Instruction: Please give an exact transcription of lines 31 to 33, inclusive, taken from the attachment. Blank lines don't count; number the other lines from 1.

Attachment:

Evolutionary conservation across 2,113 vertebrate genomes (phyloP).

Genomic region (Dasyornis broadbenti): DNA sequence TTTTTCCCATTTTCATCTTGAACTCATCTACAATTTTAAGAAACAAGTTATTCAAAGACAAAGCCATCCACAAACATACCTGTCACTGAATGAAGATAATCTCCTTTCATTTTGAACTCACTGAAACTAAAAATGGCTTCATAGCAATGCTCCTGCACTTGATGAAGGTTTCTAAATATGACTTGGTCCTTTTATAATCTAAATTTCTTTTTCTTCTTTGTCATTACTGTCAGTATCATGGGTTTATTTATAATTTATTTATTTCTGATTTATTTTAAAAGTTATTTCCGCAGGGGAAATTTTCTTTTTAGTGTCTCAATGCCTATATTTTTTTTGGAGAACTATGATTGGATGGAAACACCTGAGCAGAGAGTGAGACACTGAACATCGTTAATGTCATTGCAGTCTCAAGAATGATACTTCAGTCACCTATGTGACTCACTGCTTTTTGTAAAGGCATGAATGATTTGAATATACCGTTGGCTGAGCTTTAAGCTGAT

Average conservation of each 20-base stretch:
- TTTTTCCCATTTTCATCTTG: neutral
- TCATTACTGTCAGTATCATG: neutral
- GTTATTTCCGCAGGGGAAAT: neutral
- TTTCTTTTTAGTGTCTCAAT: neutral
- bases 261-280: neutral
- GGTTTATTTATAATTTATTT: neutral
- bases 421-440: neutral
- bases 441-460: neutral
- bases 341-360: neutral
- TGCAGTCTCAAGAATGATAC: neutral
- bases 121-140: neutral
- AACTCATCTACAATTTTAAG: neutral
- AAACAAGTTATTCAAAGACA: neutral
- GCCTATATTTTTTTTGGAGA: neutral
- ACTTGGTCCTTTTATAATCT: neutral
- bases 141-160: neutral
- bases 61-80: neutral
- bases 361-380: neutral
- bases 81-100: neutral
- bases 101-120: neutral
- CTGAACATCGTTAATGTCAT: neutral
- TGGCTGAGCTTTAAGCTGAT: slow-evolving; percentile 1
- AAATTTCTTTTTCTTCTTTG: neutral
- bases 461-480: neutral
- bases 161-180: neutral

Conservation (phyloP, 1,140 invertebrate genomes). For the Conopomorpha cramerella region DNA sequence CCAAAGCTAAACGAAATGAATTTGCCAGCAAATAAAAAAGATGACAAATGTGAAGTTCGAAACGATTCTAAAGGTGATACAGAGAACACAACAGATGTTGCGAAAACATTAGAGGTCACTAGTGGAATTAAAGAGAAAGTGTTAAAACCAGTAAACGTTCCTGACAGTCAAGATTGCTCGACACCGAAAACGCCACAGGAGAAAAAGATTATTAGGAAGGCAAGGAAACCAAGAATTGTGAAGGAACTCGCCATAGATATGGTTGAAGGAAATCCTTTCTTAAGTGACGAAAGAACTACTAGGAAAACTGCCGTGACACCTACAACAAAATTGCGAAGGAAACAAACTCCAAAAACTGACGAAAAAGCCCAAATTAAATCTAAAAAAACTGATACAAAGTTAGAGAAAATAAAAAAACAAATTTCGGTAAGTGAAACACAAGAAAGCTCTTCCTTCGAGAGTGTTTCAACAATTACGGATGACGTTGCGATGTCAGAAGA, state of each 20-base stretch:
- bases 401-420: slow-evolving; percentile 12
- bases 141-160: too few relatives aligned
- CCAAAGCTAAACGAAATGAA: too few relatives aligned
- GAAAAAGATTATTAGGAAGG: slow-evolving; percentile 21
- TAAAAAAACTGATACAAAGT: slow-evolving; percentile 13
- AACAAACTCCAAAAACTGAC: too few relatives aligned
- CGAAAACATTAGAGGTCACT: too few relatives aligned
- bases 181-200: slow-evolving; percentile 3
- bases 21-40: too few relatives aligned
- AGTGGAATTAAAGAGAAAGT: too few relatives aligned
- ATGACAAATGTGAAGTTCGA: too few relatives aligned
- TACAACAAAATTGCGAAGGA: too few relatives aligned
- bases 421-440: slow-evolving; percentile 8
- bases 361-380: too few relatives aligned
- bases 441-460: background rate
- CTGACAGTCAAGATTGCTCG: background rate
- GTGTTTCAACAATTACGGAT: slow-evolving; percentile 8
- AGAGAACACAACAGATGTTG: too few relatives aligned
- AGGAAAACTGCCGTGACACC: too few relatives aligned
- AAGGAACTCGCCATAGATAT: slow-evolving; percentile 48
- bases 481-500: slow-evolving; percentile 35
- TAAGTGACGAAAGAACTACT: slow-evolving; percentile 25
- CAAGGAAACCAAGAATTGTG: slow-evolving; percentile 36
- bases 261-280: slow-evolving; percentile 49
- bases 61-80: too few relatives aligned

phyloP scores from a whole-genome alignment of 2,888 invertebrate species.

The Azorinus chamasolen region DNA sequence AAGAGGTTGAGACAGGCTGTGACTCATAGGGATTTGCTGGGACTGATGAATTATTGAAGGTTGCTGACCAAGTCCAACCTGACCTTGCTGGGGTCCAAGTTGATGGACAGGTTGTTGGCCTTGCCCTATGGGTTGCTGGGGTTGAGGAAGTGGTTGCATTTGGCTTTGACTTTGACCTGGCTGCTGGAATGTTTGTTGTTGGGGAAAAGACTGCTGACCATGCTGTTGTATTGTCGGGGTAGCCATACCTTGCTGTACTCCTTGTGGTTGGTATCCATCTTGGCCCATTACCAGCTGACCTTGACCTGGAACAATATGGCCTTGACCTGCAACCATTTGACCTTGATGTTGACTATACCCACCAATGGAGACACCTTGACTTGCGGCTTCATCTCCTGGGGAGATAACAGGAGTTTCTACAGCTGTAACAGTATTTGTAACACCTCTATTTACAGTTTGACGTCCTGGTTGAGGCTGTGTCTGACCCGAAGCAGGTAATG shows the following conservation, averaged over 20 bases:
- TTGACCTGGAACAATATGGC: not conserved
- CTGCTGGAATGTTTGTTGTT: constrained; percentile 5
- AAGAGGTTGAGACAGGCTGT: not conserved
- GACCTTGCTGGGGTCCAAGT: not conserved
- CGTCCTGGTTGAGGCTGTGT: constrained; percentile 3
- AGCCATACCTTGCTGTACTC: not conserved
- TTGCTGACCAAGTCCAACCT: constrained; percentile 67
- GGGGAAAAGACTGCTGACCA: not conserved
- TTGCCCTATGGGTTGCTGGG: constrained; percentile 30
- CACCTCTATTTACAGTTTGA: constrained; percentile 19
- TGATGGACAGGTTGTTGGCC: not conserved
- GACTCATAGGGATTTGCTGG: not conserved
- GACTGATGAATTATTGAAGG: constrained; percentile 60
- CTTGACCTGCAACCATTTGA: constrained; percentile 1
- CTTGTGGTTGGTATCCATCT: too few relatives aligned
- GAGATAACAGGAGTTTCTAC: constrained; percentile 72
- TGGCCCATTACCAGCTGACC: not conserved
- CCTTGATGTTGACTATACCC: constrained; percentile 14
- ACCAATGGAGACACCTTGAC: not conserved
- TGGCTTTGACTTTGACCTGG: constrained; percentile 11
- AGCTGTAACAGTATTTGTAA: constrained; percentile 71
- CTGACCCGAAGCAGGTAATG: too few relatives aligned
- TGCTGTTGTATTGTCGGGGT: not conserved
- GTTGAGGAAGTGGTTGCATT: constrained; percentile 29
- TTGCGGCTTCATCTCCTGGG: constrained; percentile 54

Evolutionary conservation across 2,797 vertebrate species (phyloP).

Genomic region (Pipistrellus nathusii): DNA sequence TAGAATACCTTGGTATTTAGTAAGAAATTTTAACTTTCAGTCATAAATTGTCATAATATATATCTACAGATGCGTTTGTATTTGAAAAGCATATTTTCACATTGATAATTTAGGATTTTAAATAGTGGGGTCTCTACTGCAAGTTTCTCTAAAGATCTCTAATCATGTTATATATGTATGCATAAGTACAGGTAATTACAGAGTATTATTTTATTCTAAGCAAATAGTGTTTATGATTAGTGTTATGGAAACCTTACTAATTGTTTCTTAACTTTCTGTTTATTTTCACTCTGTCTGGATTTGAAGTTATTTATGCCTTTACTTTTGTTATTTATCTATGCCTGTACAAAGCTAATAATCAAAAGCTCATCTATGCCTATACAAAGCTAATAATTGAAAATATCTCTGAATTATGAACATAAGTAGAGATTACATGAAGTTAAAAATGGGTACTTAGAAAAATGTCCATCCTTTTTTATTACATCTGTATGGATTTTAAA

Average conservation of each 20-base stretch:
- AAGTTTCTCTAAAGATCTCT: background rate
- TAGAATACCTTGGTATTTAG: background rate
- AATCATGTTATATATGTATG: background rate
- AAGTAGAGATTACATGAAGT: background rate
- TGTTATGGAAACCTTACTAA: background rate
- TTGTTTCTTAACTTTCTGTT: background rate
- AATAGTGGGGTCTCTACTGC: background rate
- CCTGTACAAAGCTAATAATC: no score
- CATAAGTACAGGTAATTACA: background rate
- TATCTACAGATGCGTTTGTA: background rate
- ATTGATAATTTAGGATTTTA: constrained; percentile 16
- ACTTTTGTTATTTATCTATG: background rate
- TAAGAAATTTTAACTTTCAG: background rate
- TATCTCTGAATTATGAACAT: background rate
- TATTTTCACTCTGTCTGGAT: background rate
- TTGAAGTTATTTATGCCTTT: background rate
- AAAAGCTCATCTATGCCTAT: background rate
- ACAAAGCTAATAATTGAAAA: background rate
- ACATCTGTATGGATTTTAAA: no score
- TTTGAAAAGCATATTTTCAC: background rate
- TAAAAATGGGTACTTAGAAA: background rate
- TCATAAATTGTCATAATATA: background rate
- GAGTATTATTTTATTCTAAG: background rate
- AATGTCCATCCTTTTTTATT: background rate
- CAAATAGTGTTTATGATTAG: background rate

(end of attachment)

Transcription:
- bases 141-160: too few relatives aligned
- CCAAAGCTAAACGAAATGAA: too few relatives aligned
- GAAAAAGATTATTAGGAAGG: slow-evolving; percentile 21